describe her, but Jade would never have said it out loud. She could not rid
herself of the thought that there was something not quite right about old Ms.
Jensen. The woman sat in the monstrous armchair, swathed in silk and lace
shawls. She even had one wrapped around her head, tied up with a string of
pearls. A giant jewel sat in the middle of her forehead and she stared out at
the world through a large pair of glasses.
“You have to drink the rest, my dear,” Ms. Jensen told Jade in a papery voice.
“Otherwise how am I supposed to see the leaves?”
Jade nodded, took a deep breath, and chugged the tea while trying not to taste
it. She set the cup down on the table, her tongue feeling leaden and raw in her
mouth, and looked hopefully at the old woman.
“Well? Can you tell me what will happen if I agree to the whole moondance
Honey, Threat, mischief

“How did you like your tea, my dear?” Ms. Jensen inquired, trailing a withered
finger around the rim of her cup.
Jade wanted to lie, but a sixth sense told her that would not be a good thing to
do. She groped for words, trying to find the most favorable way to put this.
“It could have used a little honey,” she finally said.
Ms. Jensen nodded, her eyes fixed on the tea leaves. She spent long silent
moments gazing at it, her face leaning closer and closer, until Jade was afraid
she was going to fall off the chair.
“Ms. Jensen?” she said, reaching a hand out to catch her if the woman had indeed
drifted off to sleep.
Jade stood, and gently touched the woman on the shoulder. Ms. Jensen’s head
rolled to the side, her mouth hanging open, only the whites of her eyes showing.
Jade shrieked, her heart threatening to leap out of her chest as she stumbled
back, tripped over the coffee table, and fell to the floor. She sat frozen in
terror as Ms. Jensen righted herself, sitting ramrod straight in the cushy red
armchair, white eyes glowing.
“Only the Chosen can dance the moondance and survive, for only the chosen can
live double lives.” She paused, her eyes cleared, and she peered about the room
as if wondering where she was.
“What are you doing on the floor, my dear?” she asked Jade. Jade told her what
happened, and repeated what the old woman had said, then asked “What does it
Ms. Jensen sank back into the sanctuary of her chair. “Mischief is coming,
methinks,” she said, her voice somehow more ominous than before.


❀ DragonBeck

The Cypher

And the final exercise for the fortnight. Alanna’s story and my story went hand in glove for this one – and while we were sitting next to each other, I swear I wasn’t peeking! πŸ™‚

When she posts hers, I’ll update this with a link so you can find out what happened on the other side….



cockroach, cat, thesaurus

the cockroach scurried across the room, and the cat, who had been napping peacefully at the edge of the desk took a spectacular flying leap into the air, sending all his papers into the air after it. Tom jumped up, hair wild and eyes bloodshot from too much strong coffee and not enough sleep. Crawling around on his knees, he gathered the scattered papers, trying to remember what order they were supposed to be in. There was the one-hundred-and-forty-ninth page of the thesaurus, but did it come before the handwritten recipe for his grandmothers blueberry cornbread or after the newspaper clipping detailing the last bank robbery of the famous outlaw Jim Bones? Tom looked between the pieces of paper, struggling to remember the instruction of the cypher. His hands started to shake and his vision was blurring, from lack of rest or tears, he couldn’t be sure, but he was becoming increasing certain of one thing: if he didn’t figure it out before the next new moon, Daisy would be trapped in that other-realm forever.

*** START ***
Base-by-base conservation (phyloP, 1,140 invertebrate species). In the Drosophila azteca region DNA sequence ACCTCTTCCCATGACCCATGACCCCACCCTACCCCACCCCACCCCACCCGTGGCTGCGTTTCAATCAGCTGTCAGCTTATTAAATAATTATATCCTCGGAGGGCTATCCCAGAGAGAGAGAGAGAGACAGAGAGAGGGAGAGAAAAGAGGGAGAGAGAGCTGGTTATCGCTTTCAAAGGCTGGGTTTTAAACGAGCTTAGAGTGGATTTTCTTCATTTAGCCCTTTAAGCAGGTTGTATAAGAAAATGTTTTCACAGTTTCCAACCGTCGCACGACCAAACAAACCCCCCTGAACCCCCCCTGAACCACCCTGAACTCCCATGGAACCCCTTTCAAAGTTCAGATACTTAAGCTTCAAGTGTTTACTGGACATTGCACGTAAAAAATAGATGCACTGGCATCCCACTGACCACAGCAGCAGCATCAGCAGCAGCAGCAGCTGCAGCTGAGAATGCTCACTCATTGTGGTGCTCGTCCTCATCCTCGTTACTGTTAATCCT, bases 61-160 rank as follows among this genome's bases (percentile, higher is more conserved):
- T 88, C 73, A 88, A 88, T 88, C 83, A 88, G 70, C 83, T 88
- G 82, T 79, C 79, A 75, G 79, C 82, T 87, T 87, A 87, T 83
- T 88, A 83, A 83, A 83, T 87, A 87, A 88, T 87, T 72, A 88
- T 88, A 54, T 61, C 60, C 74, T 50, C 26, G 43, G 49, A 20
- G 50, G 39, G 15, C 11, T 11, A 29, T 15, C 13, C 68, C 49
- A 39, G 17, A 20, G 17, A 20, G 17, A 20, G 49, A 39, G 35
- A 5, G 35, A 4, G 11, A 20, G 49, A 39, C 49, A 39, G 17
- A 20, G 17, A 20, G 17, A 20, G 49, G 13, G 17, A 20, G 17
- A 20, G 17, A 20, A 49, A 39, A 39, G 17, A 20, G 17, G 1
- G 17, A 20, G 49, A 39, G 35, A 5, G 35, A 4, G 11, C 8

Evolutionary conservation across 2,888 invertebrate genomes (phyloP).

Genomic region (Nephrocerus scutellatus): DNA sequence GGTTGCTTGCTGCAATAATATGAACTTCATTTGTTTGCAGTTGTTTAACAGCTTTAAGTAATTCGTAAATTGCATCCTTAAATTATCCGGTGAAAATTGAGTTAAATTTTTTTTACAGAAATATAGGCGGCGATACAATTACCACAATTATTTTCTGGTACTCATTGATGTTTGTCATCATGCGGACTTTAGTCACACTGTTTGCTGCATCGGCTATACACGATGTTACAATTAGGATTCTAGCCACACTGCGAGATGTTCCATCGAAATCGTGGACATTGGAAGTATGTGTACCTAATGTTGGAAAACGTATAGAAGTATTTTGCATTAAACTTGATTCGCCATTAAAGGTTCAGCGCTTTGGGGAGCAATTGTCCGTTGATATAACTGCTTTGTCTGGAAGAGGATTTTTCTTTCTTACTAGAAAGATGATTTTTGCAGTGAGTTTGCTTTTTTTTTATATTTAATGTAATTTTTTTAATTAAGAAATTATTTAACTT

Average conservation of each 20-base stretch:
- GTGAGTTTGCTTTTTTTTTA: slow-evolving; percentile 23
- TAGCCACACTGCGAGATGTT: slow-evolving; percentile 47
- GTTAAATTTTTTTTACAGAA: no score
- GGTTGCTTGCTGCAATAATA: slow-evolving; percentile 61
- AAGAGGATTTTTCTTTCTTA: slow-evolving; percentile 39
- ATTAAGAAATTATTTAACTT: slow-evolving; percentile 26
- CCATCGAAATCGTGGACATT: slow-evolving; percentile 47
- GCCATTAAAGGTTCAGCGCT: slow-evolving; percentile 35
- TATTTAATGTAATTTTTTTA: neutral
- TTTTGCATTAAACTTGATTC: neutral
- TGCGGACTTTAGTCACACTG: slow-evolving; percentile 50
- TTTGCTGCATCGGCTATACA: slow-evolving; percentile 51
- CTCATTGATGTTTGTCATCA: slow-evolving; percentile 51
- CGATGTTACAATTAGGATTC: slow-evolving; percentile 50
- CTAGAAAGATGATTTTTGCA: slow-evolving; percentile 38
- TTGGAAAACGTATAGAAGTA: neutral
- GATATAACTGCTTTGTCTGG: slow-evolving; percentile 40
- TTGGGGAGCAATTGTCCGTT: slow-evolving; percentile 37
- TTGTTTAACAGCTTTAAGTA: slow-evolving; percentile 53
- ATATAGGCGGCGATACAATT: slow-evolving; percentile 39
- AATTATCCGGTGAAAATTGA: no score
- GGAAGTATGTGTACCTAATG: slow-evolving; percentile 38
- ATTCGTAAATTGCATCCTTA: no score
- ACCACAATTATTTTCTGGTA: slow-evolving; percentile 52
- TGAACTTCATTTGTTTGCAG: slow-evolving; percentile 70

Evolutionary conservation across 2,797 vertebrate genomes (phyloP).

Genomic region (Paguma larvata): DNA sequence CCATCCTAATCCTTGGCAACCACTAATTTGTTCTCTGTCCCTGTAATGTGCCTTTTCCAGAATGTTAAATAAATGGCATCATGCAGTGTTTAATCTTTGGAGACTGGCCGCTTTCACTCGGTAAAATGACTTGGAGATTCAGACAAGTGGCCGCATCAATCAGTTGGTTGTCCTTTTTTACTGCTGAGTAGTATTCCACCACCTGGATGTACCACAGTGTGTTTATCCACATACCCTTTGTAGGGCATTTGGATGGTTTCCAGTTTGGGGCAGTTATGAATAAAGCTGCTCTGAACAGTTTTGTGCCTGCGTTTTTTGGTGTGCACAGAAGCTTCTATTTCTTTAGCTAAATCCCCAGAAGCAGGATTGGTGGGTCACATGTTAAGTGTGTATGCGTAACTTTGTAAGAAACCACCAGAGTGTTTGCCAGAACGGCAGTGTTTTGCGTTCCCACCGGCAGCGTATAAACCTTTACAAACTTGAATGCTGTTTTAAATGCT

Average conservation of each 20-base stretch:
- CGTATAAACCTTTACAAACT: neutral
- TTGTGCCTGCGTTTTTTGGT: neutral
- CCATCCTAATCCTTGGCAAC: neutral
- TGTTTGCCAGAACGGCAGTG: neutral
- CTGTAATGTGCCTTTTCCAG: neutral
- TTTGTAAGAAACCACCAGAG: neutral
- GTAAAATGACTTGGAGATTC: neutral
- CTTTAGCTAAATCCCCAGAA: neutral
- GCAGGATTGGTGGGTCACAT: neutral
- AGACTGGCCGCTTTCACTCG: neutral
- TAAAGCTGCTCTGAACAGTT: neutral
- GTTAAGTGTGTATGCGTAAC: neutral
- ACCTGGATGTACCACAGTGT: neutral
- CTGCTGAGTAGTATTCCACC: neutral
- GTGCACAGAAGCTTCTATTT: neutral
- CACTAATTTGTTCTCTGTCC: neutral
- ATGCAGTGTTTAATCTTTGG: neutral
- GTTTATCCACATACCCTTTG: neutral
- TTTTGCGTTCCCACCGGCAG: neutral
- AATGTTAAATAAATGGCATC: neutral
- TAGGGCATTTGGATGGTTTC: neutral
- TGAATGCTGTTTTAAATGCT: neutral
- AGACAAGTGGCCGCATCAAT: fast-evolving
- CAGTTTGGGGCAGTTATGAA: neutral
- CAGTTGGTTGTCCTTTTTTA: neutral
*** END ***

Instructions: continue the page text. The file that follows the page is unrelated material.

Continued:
❀ DragonBeck

Behind the Mask

I wanted to take the whole cliff-hanger, dun-dun-DUN thing to a whole other level, so in a shocking, unprecedented event, I actually stopped AT THE BUZZER, and did not even bother to finish the sentence.


drinking, cheese (my word), cruel

It could be considered cruel, this horrible human farce. He looked down at the glass of some bright, sparkly and entirely repulsive liquid he was pretending to be drinking, and tried not to gag. People stood and walked and danced, inebriated or not, and ate weird food like cheese crepes with olive relish, all the while laughing and talking inanely. He took in a deep breath, meaning to heave a sigh, then realized how that would look should any one see him. Standing there with his chest all puffed out, face slowly turning red as he tried to come up with a plan to release the breath in the most socially acceptable manner possible, he saw her. She was across the room, and wore one of the ridiculous masks like the others. Except she didn’t look like the others – something about the way she looked out from behind the elaborate feathered accessory on her face struck a chord in his chest and his heart fluttered. He relaxed, and breathed out, debating about whether propriety would allow him to approach her. All these customs about etiquette and interaction baffled him. Just when he thought it might be worth risking it…


❀ DragonBeck